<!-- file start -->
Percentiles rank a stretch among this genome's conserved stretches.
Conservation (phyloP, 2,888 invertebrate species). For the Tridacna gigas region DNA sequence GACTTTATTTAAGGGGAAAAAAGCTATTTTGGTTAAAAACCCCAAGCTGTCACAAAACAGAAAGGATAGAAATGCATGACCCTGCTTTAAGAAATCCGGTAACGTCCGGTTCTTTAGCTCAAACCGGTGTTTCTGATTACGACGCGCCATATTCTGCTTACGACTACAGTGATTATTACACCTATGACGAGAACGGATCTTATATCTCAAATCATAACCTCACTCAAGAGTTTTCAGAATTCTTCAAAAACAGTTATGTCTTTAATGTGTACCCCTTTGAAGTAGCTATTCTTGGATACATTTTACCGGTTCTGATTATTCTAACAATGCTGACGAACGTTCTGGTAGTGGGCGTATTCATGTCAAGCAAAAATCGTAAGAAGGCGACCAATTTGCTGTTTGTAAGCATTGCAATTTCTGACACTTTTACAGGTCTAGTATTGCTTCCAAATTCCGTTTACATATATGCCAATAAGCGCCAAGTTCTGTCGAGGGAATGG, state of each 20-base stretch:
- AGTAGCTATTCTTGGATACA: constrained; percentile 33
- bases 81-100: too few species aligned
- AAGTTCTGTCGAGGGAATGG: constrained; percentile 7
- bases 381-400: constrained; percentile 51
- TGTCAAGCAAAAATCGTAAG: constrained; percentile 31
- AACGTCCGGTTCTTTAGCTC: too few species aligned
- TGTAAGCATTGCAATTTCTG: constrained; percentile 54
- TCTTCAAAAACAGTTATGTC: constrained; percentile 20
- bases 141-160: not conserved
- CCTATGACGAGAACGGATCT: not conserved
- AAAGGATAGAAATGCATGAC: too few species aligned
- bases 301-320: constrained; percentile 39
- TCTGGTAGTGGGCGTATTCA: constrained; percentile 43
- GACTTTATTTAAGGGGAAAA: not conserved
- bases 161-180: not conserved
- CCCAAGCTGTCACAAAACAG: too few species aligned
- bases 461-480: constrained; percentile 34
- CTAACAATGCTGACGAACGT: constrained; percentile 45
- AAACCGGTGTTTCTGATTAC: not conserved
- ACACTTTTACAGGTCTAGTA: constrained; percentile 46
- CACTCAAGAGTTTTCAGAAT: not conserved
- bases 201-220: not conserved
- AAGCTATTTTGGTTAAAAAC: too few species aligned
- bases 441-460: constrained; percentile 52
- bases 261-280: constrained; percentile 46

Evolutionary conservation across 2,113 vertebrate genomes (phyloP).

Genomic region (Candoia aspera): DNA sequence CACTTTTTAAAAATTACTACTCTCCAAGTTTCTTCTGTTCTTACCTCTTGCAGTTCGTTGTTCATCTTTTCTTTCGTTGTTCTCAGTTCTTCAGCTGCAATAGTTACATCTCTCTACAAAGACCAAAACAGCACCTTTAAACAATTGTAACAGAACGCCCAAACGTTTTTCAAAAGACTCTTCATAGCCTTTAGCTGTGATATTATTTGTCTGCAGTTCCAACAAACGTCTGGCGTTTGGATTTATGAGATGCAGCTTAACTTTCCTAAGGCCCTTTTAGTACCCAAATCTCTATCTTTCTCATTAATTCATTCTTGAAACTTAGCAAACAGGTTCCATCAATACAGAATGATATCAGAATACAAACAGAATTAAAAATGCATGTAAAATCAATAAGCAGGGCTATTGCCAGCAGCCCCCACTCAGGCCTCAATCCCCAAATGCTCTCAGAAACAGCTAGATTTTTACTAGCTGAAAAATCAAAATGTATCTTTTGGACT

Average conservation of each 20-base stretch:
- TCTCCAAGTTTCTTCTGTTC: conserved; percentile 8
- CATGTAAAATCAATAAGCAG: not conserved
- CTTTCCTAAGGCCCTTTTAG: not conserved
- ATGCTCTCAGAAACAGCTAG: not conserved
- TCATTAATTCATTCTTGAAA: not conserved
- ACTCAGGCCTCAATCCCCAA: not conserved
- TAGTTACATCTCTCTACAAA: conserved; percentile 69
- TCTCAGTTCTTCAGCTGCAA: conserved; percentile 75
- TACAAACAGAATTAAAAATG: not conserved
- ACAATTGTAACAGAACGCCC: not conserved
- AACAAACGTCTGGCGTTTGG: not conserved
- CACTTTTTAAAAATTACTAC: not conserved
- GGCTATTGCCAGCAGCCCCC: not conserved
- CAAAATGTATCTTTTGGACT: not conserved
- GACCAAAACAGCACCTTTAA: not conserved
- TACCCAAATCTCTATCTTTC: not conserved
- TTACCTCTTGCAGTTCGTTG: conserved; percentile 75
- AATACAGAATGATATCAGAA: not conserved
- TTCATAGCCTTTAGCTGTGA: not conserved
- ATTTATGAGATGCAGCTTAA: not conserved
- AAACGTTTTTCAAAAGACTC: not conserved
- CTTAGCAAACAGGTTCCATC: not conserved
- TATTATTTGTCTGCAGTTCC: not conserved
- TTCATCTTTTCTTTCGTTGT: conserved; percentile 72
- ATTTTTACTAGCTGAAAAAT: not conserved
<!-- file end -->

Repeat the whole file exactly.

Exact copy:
Percentiles rank a stretch among this genome's conserved stretches.
Conservation (phyloP, 2,888 invertebrate species). For the Tridacna gigas region DNA sequence GACTTTATTTAAGGGGAAAAAAGCTATTTTGGTTAAAAACCCCAAGCTGTCACAAAACAGAAAGGATAGAAATGCATGACCCTGCTTTAAGAAATCCGGTAACGTCCGGTTCTTTAGCTCAAACCGGTGTTTCTGATTACGACGCGCCATATTCTGCTTACGACTACAGTGATTATTACACCTATGACGAGAACGGATCTTATATCTCAAATCATAACCTCACTCAAGAGTTTTCAGAATTCTTCAAAAACAGTTATGTCTTTAATGTGTACCCCTTTGAAGTAGCTATTCTTGGATACATTTTACCGGTTCTGATTATTCTAACAATGCTGACGAACGTTCTGGTAGTGGGCGTATTCATGTCAAGCAAAAATCGTAAGAAGGCGACCAATTTGCTGTTTGTAAGCATTGCAATTTCTGACACTTTTACAGGTCTAGTATTGCTTCCAAATTCCGTTTACATATATGCCAATAAGCGCCAAGTTCTGTCGAGGGAATGG, state of each 20-base stretch:
- AGTAGCTATTCTTGGATACA: constrained; percentile 33
- bases 81-100: too few species aligned
- AAGTTCTGTCGAGGGAATGG: constrained; percentile 7
- bases 381-400: constrained; percentile 51
- TGTCAAGCAAAAATCGTAAG: constrained; percentile 31
- AACGTCCGGTTCTTTAGCTC: too few species aligned
- TGTAAGCATTGCAATTTCTG: constrained; percentile 54
- TCTTCAAAAACAGTTATGTC: constrained; percentile 20
- bases 141-160: not conserved
- CCTATGACGAGAACGGATCT: not conserved
- AAAGGATAGAAATGCATGAC: too few species aligned
- bases 301-320: constrained; percentile 39
- TCTGGTAGTGGGCGTATTCA: constrained; percentile 43
- GACTTTATTTAAGGGGAAAA: not conserved
- bases 161-180: not conserved
- CCCAAGCTGTCACAAAACAG: too few species aligned
- bases 461-480: constrained; percentile 34
- CTAACAATGCTGACGAACGT: constrained; percentile 45
- AAACCGGTGTTTCTGATTAC: not conserved
- ACACTTTTACAGGTCTAGTA: constrained; percentile 46
- CACTCAAGAGTTTTCAGAAT: not conserved
- bases 201-220: not conserved
- AAGCTATTTTGGTTAAAAAC: too few species aligned
- bases 441-460: constrained; percentile 52
- bases 261-280: constrained; percentile 46

Evolutionary conservation across 2,113 vertebrate genomes (phyloP).

Genomic region (Candoia aspera): DNA sequence CACTTTTTAAAAATTACTACTCTCCAAGTTTCTTCTGTTCTTACCTCTTGCAGTTCGTTGTTCATCTTTTCTTTCGTTGTTCTCAGTTCTTCAGCTGCAATAGTTACATCTCTCTACAAAGACCAAAACAGCACCTTTAAACAATTGTAACAGAACGCCCAAACGTTTTTCAAAAGACTCTTCATAGCCTTTAGCTGTGATATTATTTGTCTGCAGTTCCAACAAACGTCTGGCGTTTGGATTTATGAGATGCAGCTTAACTTTCCTAAGGCCCTTTTAGTACCCAAATCTCTATCTTTCTCATTAATTCATTCTTGAAACTTAGCAAACAGGTTCCATCAATACAGAATGATATCAGAATACAAACAGAATTAAAAATGCATGTAAAATCAATAAGCAGGGCTATTGCCAGCAGCCCCCACTCAGGCCTCAATCCCCAAATGCTCTCAGAAACAGCTAGATTTTTACTAGCTGAAAAATCAAAATGTATCTTTTGGACT

Average conservation of each 20-base stretch:
- TCTCCAAGTTTCTTCTGTTC: conserved; percentile 8
- CATGTAAAATCAATAAGCAG: not conserved
- CTTTCCTAAGGCCCTTTTAG: not conserved
- ATGCTCTCAGAAACAGCTAG: not conserved
- TCATTAATTCATTCTTGAAA: not conserved
- ACTCAGGCCTCAATCCCCAA: not conserved
- TAGTTACATCTCTCTACAAA: conserved; percentile 69
- TCTCAGTTCTTCAGCTGCAA: conserved; percentile 75
- TACAAACAGAATTAAAAATG: not conserved
- ACAATTGTAACAGAACGCCC: not conserved
- AACAAACGTCTGGCGTTTGG: not conserved
- CACTTTTTAAAAATTACTAC: not conserved
- GGCTATTGCCAGCAGCCCCC: not conserved
- CAAAATGTATCTTTTGGACT: not conserved
- GACCAAAACAGCACCTTTAA: not conserved
- TACCCAAATCTCTATCTTTC: not conserved
- TTACCTCTTGCAGTTCGTTG: conserved; percentile 75
- AATACAGAATGATATCAGAA: not conserved
- TTCATAGCCTTTAGCTGTGA: not conserved
- ATTTATGAGATGCAGCTTAA: not conserved
- AAACGTTTTTCAAAAGACTC: not conserved
- CTTAGCAAACAGGTTCCATC: not conserved
- TATTATTTGTCTGCAGTTCC: not conserved
- TTCATCTTTTCTTTCGTTGT: conserved; percentile 72
- ATTTTTACTAGCTGAAAAAT: not conserved